Alcohol can also make us funnier, wittier and more attractive – or at least it seems that way after a few drinks. It can give false confidence that helps us get through a situation that might be daunting. Many writers are shy or under-confident so it may help in this situation.

Alcohol hurts me and my writing.

(I mean too much alcohol here, most than 1-2 glasses. I am certainly a fan of a moderate drinking). Image: #mce_temp_url#Flickr CC Victor_Nuno

The above examples of great writers suffered terrible things because of drinking, and several of them died of it. That seems like too much of a trade off to me, even if you think alcohol does help creativity.

Anne Lamott, author of the fantastic “Bird by Bird: Some Instructions of Writing and Life“, is a recovered alcoholic. She writes honestly about her experiences and recovery and is a brilliant example of someone who rejected alcohol for creativity based on her sober self.

Stephen King in “On Writing” also talks about his recovery from alcohol and drug addiction. He almost lost his family during that time but managed to give it up, and continues to write bestsellers.

From this perspective, alcohol steals time and your true self. Your health as well as your relationships can suffer. You may write things that perhaps you shouldn't share, especially in these days of instant publication through blogs and social networks.

“alcohol becomes a weapon to kill something inside … a worm that would not die.” Baudelaire of Edgar Allan Poe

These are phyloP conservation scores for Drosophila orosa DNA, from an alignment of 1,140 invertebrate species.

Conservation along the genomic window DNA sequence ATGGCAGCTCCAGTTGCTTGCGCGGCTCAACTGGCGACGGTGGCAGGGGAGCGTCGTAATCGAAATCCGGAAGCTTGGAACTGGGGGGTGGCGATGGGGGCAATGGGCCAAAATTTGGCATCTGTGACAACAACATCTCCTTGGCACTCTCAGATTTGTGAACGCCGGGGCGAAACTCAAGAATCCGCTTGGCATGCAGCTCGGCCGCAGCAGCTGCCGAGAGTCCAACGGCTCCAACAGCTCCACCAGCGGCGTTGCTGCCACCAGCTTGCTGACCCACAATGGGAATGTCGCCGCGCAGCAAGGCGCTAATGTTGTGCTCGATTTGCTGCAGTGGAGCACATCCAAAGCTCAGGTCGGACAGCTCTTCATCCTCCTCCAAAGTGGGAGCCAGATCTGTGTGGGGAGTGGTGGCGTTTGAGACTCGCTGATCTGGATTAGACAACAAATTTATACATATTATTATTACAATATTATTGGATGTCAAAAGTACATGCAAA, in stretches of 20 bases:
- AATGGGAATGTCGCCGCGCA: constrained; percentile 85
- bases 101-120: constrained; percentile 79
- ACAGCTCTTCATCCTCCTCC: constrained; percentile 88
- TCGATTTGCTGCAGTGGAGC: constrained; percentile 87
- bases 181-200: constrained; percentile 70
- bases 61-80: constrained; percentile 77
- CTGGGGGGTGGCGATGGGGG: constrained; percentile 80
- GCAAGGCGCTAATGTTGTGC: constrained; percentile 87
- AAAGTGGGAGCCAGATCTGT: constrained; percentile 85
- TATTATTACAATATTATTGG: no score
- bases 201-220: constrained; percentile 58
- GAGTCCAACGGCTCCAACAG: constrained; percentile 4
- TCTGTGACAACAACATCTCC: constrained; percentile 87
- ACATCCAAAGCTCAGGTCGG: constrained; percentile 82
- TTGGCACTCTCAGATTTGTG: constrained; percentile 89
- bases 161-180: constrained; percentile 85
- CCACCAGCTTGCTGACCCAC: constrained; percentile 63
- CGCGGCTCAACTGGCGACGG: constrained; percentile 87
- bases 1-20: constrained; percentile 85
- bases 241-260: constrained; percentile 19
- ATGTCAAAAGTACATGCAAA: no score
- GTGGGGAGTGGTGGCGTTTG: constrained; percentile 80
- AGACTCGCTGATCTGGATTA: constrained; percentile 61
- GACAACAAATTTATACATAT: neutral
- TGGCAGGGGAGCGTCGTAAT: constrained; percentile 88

Alcohol is unrelated to writing

Nobel Prize for Literature winner William Faulkner said he did not drink while writing, and that drinking did not help the creative process. He drank as a pressure release from daily life so it was separate from his writing.

Here are some famous writers who were not alcoholics: Nathaniel Hawthorne, Mark Twain, Mary McCarthy, Upton Sinclair, Emily Dickinson, Henry Thoreau, Zane Gray, Ralph Waldo Emerson, Saul Bellow, William Golding, Robert Frost, Edith Wharton, Willa Cather, James Michener, Lillian Hellman, Tom Wolfe and Flannery O'Connor. Of course, there are so many more!

You can have a few drinks without it affecting your writing or your life. It can be a pleasure, if not abused.

Related Articles:

lovely wine we drank at Christmas

Here are some comments from Twitter in response to my question “I'm writing a post on whether drinking alcohol helps your writing or not? Any opinions out there?”

@JodiCleghorn When I took up writing seriously, I gave up drinking. For me the two simply can't exist.

@eleanorvannatta re alcohol, I get my brain juice flowing with exercise, some of best writing sitting on recumbant bike; alc stifles that.

@abelpharmboy I don't know if it made my writing better but it seemed to make it easier to get started and quiet the inner critic

@tsrebel alcohol only helps the perfectionist; to silence his inner critic so that he can write

@Pensm I gave up drinking over a year ago as it really curbed my creativity. Although it relaxed me, all creativity vanished 🙁